President Joe Biden has said he supports canceling $10,000 in student loans per borrower.
Facing pressure from other Democrats, progressives and borrowers, Biden has now also asked his Education secretary to prepare a memo on his legal authority to wipe out as much as $50,000 each for all.
“I think the odds of some student loan forgiveness being enacted is as good as it has ever been,” said higher education expert Mark Kantrowitz.
Still, nothing is certain, and many borrowers have a lot of questions while they wait to learn the fate of their debt, which can impact everything from when and if they’re able to buy a home to the careers they pursue.
Here are some answers, based on what we know at the moment.
When could forgiveness happen?
If Biden chooses to cancel the debt through executive action, in theory borrowers could see their balances reduced or eliminated pretty quickly. But such a move may be met by court challenges, which could lead to delays.
A clearer picture may soon emerge.
“If Biden decides he can do it via executive order, I expect we’ll hear about it by June or July,” said Betsy Mayotte, president of The Institute of Student Loan Advisors.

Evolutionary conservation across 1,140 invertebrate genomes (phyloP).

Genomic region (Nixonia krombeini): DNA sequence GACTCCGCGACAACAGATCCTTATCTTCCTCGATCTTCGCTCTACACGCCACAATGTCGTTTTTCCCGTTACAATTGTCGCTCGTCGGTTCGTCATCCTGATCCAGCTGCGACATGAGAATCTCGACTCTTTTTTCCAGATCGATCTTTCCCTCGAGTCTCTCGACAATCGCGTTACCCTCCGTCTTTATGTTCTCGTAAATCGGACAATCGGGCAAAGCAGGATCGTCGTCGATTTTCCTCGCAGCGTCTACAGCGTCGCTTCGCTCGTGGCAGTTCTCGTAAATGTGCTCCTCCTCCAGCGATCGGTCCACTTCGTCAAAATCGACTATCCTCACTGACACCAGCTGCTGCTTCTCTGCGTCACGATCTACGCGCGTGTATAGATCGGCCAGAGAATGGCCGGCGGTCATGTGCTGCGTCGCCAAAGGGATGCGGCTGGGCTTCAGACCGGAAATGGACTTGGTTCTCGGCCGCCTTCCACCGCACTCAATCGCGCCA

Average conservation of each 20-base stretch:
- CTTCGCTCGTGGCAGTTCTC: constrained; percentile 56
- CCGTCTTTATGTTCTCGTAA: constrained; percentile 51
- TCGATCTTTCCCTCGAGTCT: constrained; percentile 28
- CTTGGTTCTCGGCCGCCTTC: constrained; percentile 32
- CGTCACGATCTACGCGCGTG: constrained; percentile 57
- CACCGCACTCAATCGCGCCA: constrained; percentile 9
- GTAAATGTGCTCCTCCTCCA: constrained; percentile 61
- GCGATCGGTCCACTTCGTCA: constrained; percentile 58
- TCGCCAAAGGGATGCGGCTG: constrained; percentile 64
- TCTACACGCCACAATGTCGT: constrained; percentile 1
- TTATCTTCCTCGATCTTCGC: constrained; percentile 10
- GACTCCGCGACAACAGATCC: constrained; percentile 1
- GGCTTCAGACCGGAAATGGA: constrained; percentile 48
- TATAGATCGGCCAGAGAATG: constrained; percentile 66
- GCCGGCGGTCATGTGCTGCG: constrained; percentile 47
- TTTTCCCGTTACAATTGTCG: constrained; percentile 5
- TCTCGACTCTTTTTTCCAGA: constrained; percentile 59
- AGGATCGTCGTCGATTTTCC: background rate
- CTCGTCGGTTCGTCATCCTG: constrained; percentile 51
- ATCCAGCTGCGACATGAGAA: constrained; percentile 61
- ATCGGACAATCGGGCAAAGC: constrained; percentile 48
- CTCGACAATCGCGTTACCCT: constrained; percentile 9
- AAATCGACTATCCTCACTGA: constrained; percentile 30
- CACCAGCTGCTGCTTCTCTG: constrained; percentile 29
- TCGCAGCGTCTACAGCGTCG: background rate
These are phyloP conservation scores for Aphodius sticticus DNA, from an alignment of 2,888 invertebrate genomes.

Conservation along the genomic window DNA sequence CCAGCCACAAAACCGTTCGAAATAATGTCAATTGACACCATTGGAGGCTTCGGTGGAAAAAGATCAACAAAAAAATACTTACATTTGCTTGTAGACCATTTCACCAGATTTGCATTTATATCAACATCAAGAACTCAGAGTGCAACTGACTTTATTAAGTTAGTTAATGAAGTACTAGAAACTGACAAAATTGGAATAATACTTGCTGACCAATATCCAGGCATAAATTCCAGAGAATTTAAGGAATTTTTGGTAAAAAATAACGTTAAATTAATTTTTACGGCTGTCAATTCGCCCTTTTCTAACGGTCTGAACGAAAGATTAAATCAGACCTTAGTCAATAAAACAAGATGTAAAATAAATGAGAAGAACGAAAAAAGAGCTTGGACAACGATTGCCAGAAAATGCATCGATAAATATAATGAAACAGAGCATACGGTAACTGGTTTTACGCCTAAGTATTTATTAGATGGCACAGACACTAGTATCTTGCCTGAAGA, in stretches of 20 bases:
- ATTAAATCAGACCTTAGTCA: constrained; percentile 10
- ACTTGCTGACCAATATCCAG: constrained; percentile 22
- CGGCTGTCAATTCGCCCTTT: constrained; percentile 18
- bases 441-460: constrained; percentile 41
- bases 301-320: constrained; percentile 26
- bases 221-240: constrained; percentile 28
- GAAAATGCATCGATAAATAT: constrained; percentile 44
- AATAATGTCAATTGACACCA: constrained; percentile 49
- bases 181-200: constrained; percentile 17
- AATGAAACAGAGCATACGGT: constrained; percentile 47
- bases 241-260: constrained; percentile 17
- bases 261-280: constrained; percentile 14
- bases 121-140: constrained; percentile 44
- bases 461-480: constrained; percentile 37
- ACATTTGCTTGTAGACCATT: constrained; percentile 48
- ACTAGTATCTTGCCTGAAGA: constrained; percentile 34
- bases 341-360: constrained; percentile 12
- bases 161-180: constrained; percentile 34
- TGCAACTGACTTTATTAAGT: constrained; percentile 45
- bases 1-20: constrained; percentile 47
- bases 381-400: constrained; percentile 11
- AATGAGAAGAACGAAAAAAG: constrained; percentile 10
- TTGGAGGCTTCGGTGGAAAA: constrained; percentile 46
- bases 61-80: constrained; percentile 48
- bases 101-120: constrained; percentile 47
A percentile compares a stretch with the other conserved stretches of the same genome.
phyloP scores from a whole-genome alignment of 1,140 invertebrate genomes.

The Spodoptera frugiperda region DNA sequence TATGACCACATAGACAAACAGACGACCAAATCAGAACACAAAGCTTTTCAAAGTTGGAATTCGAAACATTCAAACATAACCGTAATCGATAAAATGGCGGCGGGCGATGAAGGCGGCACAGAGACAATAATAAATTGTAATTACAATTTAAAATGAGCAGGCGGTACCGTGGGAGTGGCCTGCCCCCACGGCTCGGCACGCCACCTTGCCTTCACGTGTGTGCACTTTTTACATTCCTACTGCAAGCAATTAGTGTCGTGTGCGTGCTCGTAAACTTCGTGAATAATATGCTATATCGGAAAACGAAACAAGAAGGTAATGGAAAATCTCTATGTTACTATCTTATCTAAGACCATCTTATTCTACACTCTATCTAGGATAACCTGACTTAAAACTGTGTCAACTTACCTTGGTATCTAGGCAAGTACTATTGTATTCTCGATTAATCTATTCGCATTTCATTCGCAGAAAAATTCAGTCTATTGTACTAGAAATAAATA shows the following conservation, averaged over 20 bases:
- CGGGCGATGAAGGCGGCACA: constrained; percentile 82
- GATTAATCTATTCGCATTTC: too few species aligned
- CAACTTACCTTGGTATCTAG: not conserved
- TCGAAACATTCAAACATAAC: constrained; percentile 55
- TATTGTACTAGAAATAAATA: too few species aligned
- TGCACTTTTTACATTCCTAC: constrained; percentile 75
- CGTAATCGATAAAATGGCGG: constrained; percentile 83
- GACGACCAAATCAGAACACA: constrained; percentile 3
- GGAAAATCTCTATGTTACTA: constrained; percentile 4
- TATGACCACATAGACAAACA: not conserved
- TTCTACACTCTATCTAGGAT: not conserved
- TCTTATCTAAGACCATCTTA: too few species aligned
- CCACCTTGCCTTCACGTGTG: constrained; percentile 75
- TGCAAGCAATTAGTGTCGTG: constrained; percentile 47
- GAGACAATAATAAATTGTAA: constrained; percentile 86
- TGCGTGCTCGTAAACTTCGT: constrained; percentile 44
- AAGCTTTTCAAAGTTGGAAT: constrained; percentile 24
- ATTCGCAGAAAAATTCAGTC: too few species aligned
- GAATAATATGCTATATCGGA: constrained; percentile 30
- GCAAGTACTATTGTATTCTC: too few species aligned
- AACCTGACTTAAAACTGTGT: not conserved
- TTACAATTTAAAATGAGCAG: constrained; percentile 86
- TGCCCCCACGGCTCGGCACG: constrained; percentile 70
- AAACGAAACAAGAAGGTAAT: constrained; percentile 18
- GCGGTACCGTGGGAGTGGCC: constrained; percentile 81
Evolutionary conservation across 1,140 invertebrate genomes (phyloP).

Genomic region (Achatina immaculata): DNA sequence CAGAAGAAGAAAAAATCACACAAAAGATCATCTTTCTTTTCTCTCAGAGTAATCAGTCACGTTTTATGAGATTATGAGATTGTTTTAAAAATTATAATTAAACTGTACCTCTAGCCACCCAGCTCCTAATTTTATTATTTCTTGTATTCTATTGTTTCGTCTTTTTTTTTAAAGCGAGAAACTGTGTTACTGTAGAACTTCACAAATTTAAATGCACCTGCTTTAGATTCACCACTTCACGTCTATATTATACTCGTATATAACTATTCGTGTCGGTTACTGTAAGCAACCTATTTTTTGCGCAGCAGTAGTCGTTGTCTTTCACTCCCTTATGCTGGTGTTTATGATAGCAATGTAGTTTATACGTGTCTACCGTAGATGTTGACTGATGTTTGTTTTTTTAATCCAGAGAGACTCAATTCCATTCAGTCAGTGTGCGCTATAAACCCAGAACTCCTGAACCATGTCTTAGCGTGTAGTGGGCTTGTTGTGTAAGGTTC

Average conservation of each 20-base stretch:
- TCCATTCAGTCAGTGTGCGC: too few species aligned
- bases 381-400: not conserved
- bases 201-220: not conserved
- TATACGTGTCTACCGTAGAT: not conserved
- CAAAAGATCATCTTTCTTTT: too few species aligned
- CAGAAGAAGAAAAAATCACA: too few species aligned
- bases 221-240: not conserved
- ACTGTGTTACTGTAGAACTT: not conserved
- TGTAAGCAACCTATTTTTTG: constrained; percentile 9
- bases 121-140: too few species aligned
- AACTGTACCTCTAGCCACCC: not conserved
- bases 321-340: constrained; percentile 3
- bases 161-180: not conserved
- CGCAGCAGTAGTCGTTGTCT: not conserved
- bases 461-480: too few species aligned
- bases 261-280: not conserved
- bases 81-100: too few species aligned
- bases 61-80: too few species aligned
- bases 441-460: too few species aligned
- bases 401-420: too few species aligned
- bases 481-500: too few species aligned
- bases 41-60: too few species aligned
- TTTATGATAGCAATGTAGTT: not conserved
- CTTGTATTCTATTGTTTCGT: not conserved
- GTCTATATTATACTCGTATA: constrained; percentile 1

If the White House opts to leave student loan forgiveness to Congress, Democrats would likely use the budget reconciliation process to get it done.
That’s because that process allows them to pass legislation with a simple majority, which is all they have. Other bills typically must garner 60 votes to advance, thanks to Senate procedural rules. Republicans are largely hostile toward the idea of a student debt jubilee.
The next budget reconciliation process will likely be in the fall.
Can I count on my student loans being forgiven?
Although the odds of student loan borrowers getting their balances reduced or eliminated have never been greater, “until legislation is signed into law, you can’t count on anything,” Kantrowitz said.
Currently, there are pending reports from the U.S. Department of Education and the Justice Department on whether the president has the legal authority to implement loan forgiveness through executive action, Kantrowitz said. It’s still unclear when the findings will be published.
In the meantime, he added, “borrowers should not take any precipitous action in anticipation of loan forgiveness.”
How much could be forgiven?
At the moment, the main point of contention among student loan forgiveness proponents is over how much debt should be scrapped: $10,000 or $50,000.
If all federal student loan borrowers got $10,000 of their debt forgiven, the outstanding education debt in the country would fall to around $1.3 trillion, from $1.7 trillion, according to Kantrowitz. And roughly one-third of federal student loan borrowers, or 15 million people, would see their balances reset to zero.